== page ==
U.S. agriculture is getting over-powered in marketing overseas by about 4 to 1, according to a new analysis of 2016 spending. And, it appears that foreign ag competitors are not backing off, either.
The latest analysis of export promotion activities by other countries found that several competitors and the European Union spent close to $1 billion in public funds on agricultural export promotion that year, a 70 percent increase since 2011 in real dollars. During that time, U.S. public funding to help farmers, ranchers and small food businesses export their products stayed flat at $234.5 million, actually declining by 12 percent adjusted for inflation.
According to the study, the EU supports its grape producers with about $300 million per year for wine export promotion alone. Canada and Italy doubled their total annual spending, and Brazil and China tripled their total annual export promotion budgets.
“An Analysis of EU and Other Selected Foreign Export Promotion Programs,” was commissioned by U.S. agricultural associations with Market Access Program (MAP) funding and conducted by Informa Economics, IEG. With a focus on EU export development investment, the report also reviewed farm export promotion investment by major competitors from Australia, Chile, China, New Zealand and others.
“The annual public support for farmers from just the EU and four European countries is expected to exceed $550 million in 2019. That is more than twice the $235 million that the U.S. government authorizes for the two largest agricultural export development programs under the farm bill,” said Mark Powers, president of the Northwest Horticultural Council and chairman of the Coalition to Promote U.S. Agricultural Exports.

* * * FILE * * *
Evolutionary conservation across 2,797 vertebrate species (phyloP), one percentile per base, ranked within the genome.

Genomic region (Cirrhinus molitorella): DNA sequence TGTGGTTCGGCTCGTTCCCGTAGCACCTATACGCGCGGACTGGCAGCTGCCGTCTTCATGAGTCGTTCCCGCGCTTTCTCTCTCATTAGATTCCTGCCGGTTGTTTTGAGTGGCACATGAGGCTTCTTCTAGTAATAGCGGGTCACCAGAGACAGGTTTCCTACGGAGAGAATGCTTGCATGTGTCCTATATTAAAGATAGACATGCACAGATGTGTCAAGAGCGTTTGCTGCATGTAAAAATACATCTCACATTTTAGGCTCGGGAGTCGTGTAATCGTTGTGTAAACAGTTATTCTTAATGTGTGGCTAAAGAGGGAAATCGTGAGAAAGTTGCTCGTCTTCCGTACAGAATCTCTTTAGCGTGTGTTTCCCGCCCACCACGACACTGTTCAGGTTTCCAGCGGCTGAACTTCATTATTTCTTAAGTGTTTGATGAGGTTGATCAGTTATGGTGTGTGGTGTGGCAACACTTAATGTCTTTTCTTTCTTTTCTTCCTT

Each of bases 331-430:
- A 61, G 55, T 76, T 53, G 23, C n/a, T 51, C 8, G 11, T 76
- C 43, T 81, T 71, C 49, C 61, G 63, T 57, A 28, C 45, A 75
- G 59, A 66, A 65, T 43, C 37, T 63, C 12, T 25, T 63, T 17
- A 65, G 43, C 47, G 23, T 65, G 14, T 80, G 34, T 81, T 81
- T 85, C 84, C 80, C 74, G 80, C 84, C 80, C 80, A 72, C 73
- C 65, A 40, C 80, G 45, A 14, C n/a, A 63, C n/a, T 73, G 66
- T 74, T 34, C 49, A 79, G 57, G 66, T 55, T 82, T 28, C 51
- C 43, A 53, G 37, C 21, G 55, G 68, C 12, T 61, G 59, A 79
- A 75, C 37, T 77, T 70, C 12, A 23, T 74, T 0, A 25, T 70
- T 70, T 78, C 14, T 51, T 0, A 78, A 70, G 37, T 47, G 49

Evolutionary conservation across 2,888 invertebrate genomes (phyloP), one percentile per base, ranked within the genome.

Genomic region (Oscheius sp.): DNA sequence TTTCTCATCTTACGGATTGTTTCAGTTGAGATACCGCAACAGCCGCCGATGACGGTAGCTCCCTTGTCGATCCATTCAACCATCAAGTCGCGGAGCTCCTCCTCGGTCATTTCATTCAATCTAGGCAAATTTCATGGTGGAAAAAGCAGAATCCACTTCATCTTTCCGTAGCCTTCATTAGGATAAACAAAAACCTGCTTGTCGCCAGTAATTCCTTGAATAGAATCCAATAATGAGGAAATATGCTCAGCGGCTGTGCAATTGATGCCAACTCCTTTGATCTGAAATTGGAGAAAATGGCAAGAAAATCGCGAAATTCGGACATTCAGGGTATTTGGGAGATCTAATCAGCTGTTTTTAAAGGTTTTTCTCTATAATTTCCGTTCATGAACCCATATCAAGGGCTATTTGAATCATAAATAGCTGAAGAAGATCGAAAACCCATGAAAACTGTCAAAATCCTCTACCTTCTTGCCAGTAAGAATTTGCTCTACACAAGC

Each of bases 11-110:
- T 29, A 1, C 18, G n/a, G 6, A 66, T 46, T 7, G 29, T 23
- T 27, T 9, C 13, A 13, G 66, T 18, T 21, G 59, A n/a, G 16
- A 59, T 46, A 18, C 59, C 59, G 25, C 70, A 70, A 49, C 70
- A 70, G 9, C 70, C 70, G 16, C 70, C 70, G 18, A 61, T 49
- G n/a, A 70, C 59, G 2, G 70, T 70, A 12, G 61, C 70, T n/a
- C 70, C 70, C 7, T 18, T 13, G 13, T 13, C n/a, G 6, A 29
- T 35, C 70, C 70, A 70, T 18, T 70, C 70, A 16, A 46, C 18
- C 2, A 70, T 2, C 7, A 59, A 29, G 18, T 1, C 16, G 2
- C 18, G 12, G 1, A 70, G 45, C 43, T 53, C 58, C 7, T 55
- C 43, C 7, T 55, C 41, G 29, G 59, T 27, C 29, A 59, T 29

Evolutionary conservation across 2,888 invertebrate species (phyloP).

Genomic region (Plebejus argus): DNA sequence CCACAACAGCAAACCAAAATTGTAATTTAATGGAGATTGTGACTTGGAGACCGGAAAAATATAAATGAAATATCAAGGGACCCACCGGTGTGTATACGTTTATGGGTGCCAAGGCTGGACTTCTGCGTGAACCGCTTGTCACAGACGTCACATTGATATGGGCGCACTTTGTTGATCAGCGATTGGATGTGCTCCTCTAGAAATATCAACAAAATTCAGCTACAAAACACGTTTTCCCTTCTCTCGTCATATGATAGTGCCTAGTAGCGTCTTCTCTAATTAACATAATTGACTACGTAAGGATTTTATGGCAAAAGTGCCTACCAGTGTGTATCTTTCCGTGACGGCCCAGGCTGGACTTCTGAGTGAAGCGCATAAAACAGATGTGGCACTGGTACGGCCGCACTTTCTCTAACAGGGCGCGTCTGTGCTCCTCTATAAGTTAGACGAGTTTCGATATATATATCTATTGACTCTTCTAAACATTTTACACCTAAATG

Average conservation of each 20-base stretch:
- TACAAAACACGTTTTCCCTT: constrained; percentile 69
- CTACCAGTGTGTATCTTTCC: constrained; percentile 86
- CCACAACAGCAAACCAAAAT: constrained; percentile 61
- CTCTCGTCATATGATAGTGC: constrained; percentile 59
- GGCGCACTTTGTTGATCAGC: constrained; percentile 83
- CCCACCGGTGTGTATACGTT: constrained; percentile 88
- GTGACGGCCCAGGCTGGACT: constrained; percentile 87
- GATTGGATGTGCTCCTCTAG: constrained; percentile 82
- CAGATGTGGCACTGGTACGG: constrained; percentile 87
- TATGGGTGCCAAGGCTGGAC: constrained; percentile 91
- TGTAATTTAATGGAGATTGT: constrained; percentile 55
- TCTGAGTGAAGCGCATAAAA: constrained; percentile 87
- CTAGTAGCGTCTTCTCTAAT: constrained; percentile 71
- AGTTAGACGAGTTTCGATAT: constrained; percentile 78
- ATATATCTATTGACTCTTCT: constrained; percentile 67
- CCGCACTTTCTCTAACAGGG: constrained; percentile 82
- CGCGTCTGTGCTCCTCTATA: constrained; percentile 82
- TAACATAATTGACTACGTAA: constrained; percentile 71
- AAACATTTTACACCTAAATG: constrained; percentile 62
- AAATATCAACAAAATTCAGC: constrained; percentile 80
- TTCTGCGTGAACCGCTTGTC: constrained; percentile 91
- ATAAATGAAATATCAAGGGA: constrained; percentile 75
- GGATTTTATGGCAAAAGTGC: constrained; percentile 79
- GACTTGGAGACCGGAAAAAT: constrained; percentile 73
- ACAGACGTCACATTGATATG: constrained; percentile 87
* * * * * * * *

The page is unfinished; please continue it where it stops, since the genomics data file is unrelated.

“Other governments are investing more for their producers while inflation, sequestration and administrative costs are chipping away at U.S. funding,” said Tom Sleight, CEO of U.S. Grains Council, part of the Agribusiness Coalition for Foreign Market Development. “That cuts into the ability of American family farmers, livestock and dairy producers, fishermen and small agri-food businesses to compete in growing export markets.”
By 2016, private funding from industry members provided 70 percent of the total annual investment in MAP and the Foreign Market Development (FMD) program, both administered by USDA’s Foreign Agricultural Service (FAS). The remaining 30 percent of annual government funding has been stagnant at $200 million for MAP since 2006 and at $34.5 million for FMD since 2002.
Increasing competition is one of the reasons why members of both coalitions, sister agriculture organizations that work on domestic policy and even Members of Congress are calling for funding to be increased in the new farm bill.
“The federal investment has been very successful in boosting U.S. agricultural export volume and revenue at a rate that far exceeds its public expense, but we need more if we’re going to grow and protect our market share from foreign competitors,” Powers said. “Because these programs also protect and create American jobs, and increase farm income, there is no doubt they are highly successful public-private partnerships worth the increased investment.”
Future export promotion funding scenarios suggest that if federal funding doubled and program participants also increased their contribution, after five years U.S. agricultural exports would increase by $22 billion, farm cash income would grow by $3.6 billion, and 84,600 new full and part-time jobs would be created.
The executive summary of the competitor study and more in-depth information about the MAP and FMD programs and their outcomes are posted online at www.AgExportsCount.org.